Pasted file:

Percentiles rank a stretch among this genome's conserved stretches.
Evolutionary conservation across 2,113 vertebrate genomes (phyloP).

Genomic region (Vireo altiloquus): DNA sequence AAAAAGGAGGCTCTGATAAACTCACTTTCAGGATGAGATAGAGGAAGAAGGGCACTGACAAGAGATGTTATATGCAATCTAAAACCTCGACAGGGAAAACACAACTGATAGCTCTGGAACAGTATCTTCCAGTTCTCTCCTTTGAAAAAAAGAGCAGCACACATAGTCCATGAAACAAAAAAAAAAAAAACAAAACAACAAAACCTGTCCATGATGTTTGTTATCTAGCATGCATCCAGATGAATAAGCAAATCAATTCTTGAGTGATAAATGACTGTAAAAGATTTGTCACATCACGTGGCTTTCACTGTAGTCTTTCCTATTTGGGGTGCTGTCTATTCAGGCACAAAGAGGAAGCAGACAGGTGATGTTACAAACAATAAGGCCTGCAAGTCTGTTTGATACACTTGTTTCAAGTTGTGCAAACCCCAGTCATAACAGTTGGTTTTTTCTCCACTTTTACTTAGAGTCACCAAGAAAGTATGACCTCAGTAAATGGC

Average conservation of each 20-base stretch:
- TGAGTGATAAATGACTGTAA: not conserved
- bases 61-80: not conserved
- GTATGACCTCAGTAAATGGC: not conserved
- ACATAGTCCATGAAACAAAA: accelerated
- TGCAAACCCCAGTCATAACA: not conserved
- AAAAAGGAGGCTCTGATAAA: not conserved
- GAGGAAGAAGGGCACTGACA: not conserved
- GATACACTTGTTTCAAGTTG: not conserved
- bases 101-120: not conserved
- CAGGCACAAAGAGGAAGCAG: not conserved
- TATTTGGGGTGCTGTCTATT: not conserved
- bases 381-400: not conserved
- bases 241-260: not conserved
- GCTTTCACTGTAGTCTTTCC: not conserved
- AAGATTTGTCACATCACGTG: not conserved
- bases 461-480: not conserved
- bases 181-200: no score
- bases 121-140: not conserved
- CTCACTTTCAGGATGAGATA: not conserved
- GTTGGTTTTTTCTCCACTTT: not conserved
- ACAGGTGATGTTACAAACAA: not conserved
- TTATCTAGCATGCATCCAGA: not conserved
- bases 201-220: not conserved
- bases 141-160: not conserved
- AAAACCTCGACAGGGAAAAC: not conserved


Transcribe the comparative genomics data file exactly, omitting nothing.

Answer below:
Percentiles rank a stretch among this genome's conserved stretches.
Evolutionary conservation across 2,113 vertebrate genomes (phyloP).

Genomic region (Vireo altiloquus): DNA sequence AAAAAGGAGGCTCTGATAAACTCACTTTCAGGATGAGATAGAGGAAGAAGGGCACTGACAAGAGATGTTATATGCAATCTAAAACCTCGACAGGGAAAACACAACTGATAGCTCTGGAACAGTATCTTCCAGTTCTCTCCTTTGAAAAAAAGAGCAGCACACATAGTCCATGAAACAAAAAAAAAAAAAACAAAACAACAAAACCTGTCCATGATGTTTGTTATCTAGCATGCATCCAGATGAATAAGCAAATCAATTCTTGAGTGATAAATGACTGTAAAAGATTTGTCACATCACGTGGCTTTCACTGTAGTCTTTCCTATTTGGGGTGCTGTCTATTCAGGCACAAAGAGGAAGCAGACAGGTGATGTTACAAACAATAAGGCCTGCAAGTCTGTTTGATACACTTGTTTCAAGTTGTGCAAACCCCAGTCATAACAGTTGGTTTTTTCTCCACTTTTACTTAGAGTCACCAAGAAAGTATGACCTCAGTAAATGGC

Average conservation of each 20-base stretch:
- TGAGTGATAAATGACTGTAA: not conserved
- bases 61-80: not conserved
- GTATGACCTCAGTAAATGGC: not conserved
- ACATAGTCCATGAAACAAAA: accelerated
- TGCAAACCCCAGTCATAACA: not conserved
- AAAAAGGAGGCTCTGATAAA: not conserved
- GAGGAAGAAGGGCACTGACA: not conserved
- GATACACTTGTTTCAAGTTG: not conserved
- bases 101-120: not conserved
- CAGGCACAAAGAGGAAGCAG: not conserved
- TATTTGGGGTGCTGTCTATT: not conserved
- bases 381-400: not conserved
- bases 241-260: not conserved
- GCTTTCACTGTAGTCTTTCC: not conserved
- AAGATTTGTCACATCACGTG: not conserved
- bases 461-480: not conserved
- bases 181-200: no score
- bases 121-140: not conserved
- CTCACTTTCAGGATGAGATA: not conserved
- GTTGGTTTTTTCTCCACTTT: not conserved
- ACAGGTGATGTTACAAACAA: not conserved
- TTATCTAGCATGCATCCAGA: not conserved
- bases 201-220: not conserved
- bases 141-160: not conserved
- AAAACCTCGACAGGGAAAAC: not conserved